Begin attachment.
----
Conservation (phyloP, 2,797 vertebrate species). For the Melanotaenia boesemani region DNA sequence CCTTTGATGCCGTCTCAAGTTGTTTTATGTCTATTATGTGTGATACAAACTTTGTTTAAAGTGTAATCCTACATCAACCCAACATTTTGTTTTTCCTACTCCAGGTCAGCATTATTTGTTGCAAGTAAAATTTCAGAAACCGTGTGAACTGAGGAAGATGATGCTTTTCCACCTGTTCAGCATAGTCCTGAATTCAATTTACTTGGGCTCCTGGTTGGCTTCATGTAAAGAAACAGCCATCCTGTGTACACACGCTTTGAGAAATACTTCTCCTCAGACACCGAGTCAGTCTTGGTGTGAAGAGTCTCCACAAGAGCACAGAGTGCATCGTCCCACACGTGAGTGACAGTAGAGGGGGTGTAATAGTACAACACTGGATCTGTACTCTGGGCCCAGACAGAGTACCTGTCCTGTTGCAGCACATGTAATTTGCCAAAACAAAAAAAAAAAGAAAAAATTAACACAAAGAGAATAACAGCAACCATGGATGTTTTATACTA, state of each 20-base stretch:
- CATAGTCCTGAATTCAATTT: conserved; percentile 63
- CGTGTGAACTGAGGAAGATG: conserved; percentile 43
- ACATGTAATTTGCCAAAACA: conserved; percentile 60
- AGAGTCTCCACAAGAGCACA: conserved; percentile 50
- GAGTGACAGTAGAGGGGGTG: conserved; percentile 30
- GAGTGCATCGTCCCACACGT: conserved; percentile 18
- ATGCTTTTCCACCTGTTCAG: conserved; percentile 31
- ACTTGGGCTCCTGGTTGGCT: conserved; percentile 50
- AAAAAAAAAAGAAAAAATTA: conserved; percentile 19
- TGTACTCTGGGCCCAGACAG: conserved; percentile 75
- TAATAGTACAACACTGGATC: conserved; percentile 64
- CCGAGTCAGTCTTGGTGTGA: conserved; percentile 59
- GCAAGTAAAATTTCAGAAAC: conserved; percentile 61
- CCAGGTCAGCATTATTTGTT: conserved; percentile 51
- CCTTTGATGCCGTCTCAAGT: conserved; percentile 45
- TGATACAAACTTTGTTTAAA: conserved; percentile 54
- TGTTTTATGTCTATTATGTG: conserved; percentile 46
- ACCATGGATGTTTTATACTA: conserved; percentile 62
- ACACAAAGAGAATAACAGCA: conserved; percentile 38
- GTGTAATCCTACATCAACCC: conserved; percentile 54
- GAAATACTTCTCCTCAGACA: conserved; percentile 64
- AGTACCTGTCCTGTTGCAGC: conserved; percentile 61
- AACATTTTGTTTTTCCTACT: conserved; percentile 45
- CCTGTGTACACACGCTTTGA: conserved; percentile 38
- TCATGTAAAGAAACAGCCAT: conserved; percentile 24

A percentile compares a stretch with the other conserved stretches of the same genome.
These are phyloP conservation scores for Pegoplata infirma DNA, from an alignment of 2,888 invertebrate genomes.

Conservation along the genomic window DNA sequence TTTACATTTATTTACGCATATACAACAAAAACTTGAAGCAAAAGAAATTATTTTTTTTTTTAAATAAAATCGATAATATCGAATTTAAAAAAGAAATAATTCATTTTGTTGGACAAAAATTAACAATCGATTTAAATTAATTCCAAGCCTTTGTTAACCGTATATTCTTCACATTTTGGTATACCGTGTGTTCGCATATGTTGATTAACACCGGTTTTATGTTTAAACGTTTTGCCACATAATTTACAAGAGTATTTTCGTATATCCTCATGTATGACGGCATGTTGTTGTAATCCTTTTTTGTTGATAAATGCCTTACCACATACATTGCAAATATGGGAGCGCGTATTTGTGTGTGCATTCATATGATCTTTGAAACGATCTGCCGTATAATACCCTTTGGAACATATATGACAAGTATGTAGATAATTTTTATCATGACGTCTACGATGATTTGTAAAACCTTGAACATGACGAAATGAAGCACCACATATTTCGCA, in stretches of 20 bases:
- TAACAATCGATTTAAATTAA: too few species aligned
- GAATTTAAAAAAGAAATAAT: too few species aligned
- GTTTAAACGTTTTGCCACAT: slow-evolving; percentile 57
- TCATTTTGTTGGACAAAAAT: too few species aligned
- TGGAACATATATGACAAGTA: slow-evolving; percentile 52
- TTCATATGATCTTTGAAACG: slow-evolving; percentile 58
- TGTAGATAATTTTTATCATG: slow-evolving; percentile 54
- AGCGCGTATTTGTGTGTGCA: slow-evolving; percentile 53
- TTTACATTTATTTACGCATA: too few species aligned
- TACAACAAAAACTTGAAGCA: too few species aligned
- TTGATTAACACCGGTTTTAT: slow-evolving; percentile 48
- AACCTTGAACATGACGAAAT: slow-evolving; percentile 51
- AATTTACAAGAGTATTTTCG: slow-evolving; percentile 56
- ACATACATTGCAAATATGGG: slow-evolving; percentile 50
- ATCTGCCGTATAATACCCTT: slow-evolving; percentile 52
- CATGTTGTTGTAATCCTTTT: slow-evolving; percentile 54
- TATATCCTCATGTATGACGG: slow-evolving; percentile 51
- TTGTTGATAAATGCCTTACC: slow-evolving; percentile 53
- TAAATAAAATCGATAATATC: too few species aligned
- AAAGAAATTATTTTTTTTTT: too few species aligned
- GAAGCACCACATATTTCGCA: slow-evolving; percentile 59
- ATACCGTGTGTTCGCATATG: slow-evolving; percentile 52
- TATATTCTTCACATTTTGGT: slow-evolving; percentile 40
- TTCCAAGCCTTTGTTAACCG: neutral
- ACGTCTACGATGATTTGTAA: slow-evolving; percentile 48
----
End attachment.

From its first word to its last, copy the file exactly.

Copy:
Conservation (phyloP, 2,797 vertebrate species). For the Melanotaenia boesemani region DNA sequence CCTTTGATGCCGTCTCAAGTTGTTTTATGTCTATTATGTGTGATACAAACTTTGTTTAAAGTGTAATCCTACATCAACCCAACATTTTGTTTTTCCTACTCCAGGTCAGCATTATTTGTTGCAAGTAAAATTTCAGAAACCGTGTGAACTGAGGAAGATGATGCTTTTCCACCTGTTCAGCATAGTCCTGAATTCAATTTACTTGGGCTCCTGGTTGGCTTCATGTAAAGAAACAGCCATCCTGTGTACACACGCTTTGAGAAATACTTCTCCTCAGACACCGAGTCAGTCTTGGTGTGAAGAGTCTCCACAAGAGCACAGAGTGCATCGTCCCACACGTGAGTGACAGTAGAGGGGGTGTAATAGTACAACACTGGATCTGTACTCTGGGCCCAGACAGAGTACCTGTCCTGTTGCAGCACATGTAATTTGCCAAAACAAAAAAAAAAAGAAAAAATTAACACAAAGAGAATAACAGCAACCATGGATGTTTTATACTA, state of each 20-base stretch:
- CATAGTCCTGAATTCAATTT: conserved; percentile 63
- CGTGTGAACTGAGGAAGATG: conserved; percentile 43
- ACATGTAATTTGCCAAAACA: conserved; percentile 60
- AGAGTCTCCACAAGAGCACA: conserved; percentile 50
- GAGTGACAGTAGAGGGGGTG: conserved; percentile 30
- GAGTGCATCGTCCCACACGT: conserved; percentile 18
- ATGCTTTTCCACCTGTTCAG: conserved; percentile 31
- ACTTGGGCTCCTGGTTGGCT: conserved; percentile 50
- AAAAAAAAAAGAAAAAATTA: conserved; percentile 19
- TGTACTCTGGGCCCAGACAG: conserved; percentile 75
- TAATAGTACAACACTGGATC: conserved; percentile 64
- CCGAGTCAGTCTTGGTGTGA: conserved; percentile 59
- GCAAGTAAAATTTCAGAAAC: conserved; percentile 61
- CCAGGTCAGCATTATTTGTT: conserved; percentile 51
- CCTTTGATGCCGTCTCAAGT: conserved; percentile 45
- TGATACAAACTTTGTTTAAA: conserved; percentile 54
- TGTTTTATGTCTATTATGTG: conserved; percentile 46
- ACCATGGATGTTTTATACTA: conserved; percentile 62
- ACACAAAGAGAATAACAGCA: conserved; percentile 38
- GTGTAATCCTACATCAACCC: conserved; percentile 54
- GAAATACTTCTCCTCAGACA: conserved; percentile 64
- AGTACCTGTCCTGTTGCAGC: conserved; percentile 61
- AACATTTTGTTTTTCCTACT: conserved; percentile 45
- CCTGTGTACACACGCTTTGA: conserved; percentile 38
- TCATGTAAAGAAACAGCCAT: conserved; percentile 24

A percentile compares a stretch with the other conserved stretches of the same genome.
These are phyloP conservation scores for Pegoplata infirma DNA, from an alignment of 2,888 invertebrate genomes.

Conservation along the genomic window DNA sequence TTTACATTTATTTACGCATATACAACAAAAACTTGAAGCAAAAGAAATTATTTTTTTTTTTAAATAAAATCGATAATATCGAATTTAAAAAAGAAATAATTCATTTTGTTGGACAAAAATTAACAATCGATTTAAATTAATTCCAAGCCTTTGTTAACCGTATATTCTTCACATTTTGGTATACCGTGTGTTCGCATATGTTGATTAACACCGGTTTTATGTTTAAACGTTTTGCCACATAATTTACAAGAGTATTTTCGTATATCCTCATGTATGACGGCATGTTGTTGTAATCCTTTTTTGTTGATAAATGCCTTACCACATACATTGCAAATATGGGAGCGCGTATTTGTGTGTGCATTCATATGATCTTTGAAACGATCTGCCGTATAATACCCTTTGGAACATATATGACAAGTATGTAGATAATTTTTATCATGACGTCTACGATGATTTGTAAAACCTTGAACATGACGAAATGAAGCACCACATATTTCGCA, in stretches of 20 bases:
- TAACAATCGATTTAAATTAA: too few species aligned
- GAATTTAAAAAAGAAATAAT: too few species aligned
- GTTTAAACGTTTTGCCACAT: slow-evolving; percentile 57
- TCATTTTGTTGGACAAAAAT: too few species aligned
- TGGAACATATATGACAAGTA: slow-evolving; percentile 52
- TTCATATGATCTTTGAAACG: slow-evolving; percentile 58
- TGTAGATAATTTTTATCATG: slow-evolving; percentile 54
- AGCGCGTATTTGTGTGTGCA: slow-evolving; percentile 53
- TTTACATTTATTTACGCATA: too few species aligned
- TACAACAAAAACTTGAAGCA: too few species aligned
- TTGATTAACACCGGTTTTAT: slow-evolving; percentile 48
- AACCTTGAACATGACGAAAT: slow-evolving; percentile 51
- AATTTACAAGAGTATTTTCG: slow-evolving; percentile 56
- ACATACATTGCAAATATGGG: slow-evolving; percentile 50
- ATCTGCCGTATAATACCCTT: slow-evolving; percentile 52
- CATGTTGTTGTAATCCTTTT: slow-evolving; percentile 54
- TATATCCTCATGTATGACGG: slow-evolving; percentile 51
- TTGTTGATAAATGCCTTACC: slow-evolving; percentile 53
- TAAATAAAATCGATAATATC: too few species aligned
- AAAGAAATTATTTTTTTTTT: too few species aligned
- GAAGCACCACATATTTCGCA: slow-evolving; percentile 59
- ATACCGTGTGTTCGCATATG: slow-evolving; percentile 52
- TATATTCTTCACATTTTGGT: slow-evolving; percentile 40
- TTCCAAGCCTTTGTTAACCG: neutral
- ACGTCTACGATGATTTGTAA: slow-evolving; percentile 48